This is a continuation from Part 1.
Following Robert High’s Watson overview, Dr. Jeffrey Kreulen, responsible for the cognitive systems architecture for IBM Watson Group, took the stage to talk about cognitive computing. The meetup was intended to be an introduction to IBM Watson at a level that is a little more detailed than a press release. Many attendees were not experts in the subject matter, and I think the level of detail was appropriate.
He first gave the following definition of cognitive computing, asking the audience whether anyone had a different take on it. I don’t. Do you?
A cognition system:
- is able to learn through education
- supports forms of expression that are more natural for human interaction
- delivers its primary value through its expertise
- continues to evolve as it encounters new experiences and information … and does so at enormous scale
A quick search on cognitive computing reveals two descriptions:
Because I am not an expert in the subject area, I cannot say too much about it. But Kreulen’s version and the TechTarget short definition appear to be saying the same thing in spirit.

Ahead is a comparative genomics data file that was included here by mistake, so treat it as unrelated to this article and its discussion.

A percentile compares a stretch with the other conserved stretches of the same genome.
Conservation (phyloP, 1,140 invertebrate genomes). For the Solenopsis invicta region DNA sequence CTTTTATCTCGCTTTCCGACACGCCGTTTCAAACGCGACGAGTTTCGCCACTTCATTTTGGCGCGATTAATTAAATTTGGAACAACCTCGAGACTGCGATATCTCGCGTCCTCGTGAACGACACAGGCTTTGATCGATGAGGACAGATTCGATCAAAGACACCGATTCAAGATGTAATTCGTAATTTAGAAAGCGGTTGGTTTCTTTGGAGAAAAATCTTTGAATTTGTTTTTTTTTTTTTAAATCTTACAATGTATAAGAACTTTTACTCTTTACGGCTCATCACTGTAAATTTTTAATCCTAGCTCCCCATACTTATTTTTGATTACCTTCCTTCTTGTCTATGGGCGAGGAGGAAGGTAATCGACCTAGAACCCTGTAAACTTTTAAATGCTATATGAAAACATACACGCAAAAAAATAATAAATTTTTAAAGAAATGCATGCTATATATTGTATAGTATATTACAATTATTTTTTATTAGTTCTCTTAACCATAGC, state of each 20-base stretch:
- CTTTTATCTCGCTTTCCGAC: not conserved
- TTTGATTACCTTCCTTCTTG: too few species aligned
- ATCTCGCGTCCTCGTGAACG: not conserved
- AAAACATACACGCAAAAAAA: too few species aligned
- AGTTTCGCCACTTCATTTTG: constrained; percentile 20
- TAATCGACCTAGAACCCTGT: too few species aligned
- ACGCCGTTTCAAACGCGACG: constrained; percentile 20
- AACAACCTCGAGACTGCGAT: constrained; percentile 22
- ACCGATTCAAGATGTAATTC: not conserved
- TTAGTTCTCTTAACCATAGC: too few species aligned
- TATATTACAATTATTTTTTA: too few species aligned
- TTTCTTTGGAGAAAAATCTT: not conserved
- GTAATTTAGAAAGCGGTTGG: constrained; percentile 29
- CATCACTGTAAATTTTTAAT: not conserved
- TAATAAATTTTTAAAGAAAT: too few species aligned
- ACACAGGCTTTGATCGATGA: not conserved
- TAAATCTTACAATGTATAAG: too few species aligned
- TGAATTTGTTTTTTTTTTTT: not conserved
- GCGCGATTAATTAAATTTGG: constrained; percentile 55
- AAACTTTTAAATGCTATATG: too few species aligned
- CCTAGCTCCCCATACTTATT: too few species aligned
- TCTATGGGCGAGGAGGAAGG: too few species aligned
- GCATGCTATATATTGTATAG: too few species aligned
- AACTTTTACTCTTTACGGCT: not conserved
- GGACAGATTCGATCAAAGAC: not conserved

- Cognitive computing is the simulation of human thought processes in a computerized model.
Another data point: according to Kreulen, the IBM Research SyNAPSE project defines a cognitive system as:
- “the quest for approximating the mind-like function, low power, small volume, and real-time performance of the human brain.”
Those who want to dig into his work more may want to read his report here. In this report, Kreulen cited several more papers and web pages, including this. There may be a more recent version of the report, but this is the best I can find.
He then covered the following components of cognitive computing:
- Elements of cognition
- Capability metrics
His slide on each sub-subject was self-explanatory. Each point is explained well in this report. I intentionally did not elaborate each point, because that would have reproduced his report in essence.
Elements of Cognition (Source: Kreulen’s presentation at the meetup)
Capability Metrics (Source: Kreulen’s presentation at the meetup)
Architecture (Source: Kreulen’s presentation at the meetup)
His last slide captured what Watson is all about at a gut level, so I have attached it here.